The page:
My buddy Chris Wyatt, who works for Specialized, had a carbon Enduro laying around he let me borrow. It didn’t have a shock, so if I could come up with a shock he said I could ride it a bit. Well of course I called my buddies at Cane Creek and it didn’t take much begging and a new custom Double Barrel Air showed up.
I have been on a single pivot since 2006 or so and while I love certain aspects of a single pivot, I was ready for a change. And boy the Enduro is quiet a change. First I noticed the weight. The Mbuzi, which I had been riding since 2008, was a pig by modern standards. Built I think it was in the 35lb range with light wheels.
For my large, the Mbuzi geometry was:
Top tube 610mm
Seat tube 490mm
BB height 357mm
Head Angle 65.5° (I had a 1.5° slacker headset installed)
Chainstay length 430mm
By comparison, the a large Specialized Enduro geometry is:
Top tube 620mm
Seat tube 467mm
BB height 350mm
Head Angle 66.5°
Chainstay length 419mm
A coupe things jump out at me when looking at the numbers. First, the longer top tube and shorter chainstays. I will say this has the biggest effect on the difference in feel of the bikes. I found it easier to get the “right amount” of weight on the front wheel for cornering without taking too much weight of the rear wheel. Furthermore, it has been argued that the shorter chainstays help bring the bike through the turn. Inversely the placement of the single pivot on the Mbuzi caused the chainstays to grow during suspension travel. While this helped against square edge hits it hampered cornering by causing the bike to hang in the turns. It was almost better to square off turns with the Mbuzi using the apex of the turn to squat the bike and the jump out of the exit.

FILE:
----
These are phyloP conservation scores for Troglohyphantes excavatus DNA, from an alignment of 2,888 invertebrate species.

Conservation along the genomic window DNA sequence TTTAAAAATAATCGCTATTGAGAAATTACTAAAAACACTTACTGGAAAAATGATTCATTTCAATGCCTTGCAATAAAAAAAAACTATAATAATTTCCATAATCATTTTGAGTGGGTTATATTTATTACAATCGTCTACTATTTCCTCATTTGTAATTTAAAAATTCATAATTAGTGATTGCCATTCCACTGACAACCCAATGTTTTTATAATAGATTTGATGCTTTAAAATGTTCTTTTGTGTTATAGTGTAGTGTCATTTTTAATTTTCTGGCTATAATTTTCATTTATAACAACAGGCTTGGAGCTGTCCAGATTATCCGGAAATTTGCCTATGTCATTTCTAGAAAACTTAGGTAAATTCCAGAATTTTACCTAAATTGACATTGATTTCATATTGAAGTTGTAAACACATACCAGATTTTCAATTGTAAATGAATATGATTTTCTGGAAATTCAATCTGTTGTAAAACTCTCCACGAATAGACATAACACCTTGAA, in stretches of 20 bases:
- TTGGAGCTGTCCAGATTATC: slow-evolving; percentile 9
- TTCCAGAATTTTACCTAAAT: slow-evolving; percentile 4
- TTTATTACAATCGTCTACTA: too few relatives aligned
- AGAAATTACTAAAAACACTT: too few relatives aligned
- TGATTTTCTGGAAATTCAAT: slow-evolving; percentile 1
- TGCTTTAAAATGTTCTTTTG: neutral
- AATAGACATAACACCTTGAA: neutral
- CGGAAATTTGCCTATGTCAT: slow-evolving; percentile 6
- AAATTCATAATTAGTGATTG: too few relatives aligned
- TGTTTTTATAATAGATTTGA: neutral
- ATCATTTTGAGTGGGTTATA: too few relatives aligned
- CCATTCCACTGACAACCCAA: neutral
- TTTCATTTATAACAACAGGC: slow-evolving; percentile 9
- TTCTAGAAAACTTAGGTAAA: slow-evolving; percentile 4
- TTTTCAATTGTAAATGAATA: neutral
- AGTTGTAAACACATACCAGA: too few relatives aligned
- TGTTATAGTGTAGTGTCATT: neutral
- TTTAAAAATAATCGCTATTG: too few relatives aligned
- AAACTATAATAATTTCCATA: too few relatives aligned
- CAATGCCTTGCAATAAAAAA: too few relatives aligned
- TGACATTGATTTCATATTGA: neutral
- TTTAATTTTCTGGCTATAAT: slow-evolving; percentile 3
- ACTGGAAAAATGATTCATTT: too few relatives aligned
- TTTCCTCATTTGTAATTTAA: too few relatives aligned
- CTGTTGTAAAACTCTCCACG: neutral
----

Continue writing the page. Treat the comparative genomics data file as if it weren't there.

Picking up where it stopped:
Lastly, the way the suspension actions are quiet different. The Mbuzi was fairly linear. Meaning I had to us the shock to control the action through the travel. The caused some sections of the travel to feel great, while others were lacking. I could make this bike pedal great with lots of low speed compression but it had a negative effect on the low to mid stroke compliance over trail chatter. Inversely, the Enduro has a very easy time getting into the initial stroke of the suspension and squats quiet well, which really helps this bike corner. But it tends to wallow in the middle and that effects pedaling.
I’m pretty stoked to be trying something new and I will continue to play with settings on the Enduro. Since I’m just borrowing the frame from Chris, I am keeping my Mbuzi to build back up, but I may need to look for my own Enduro.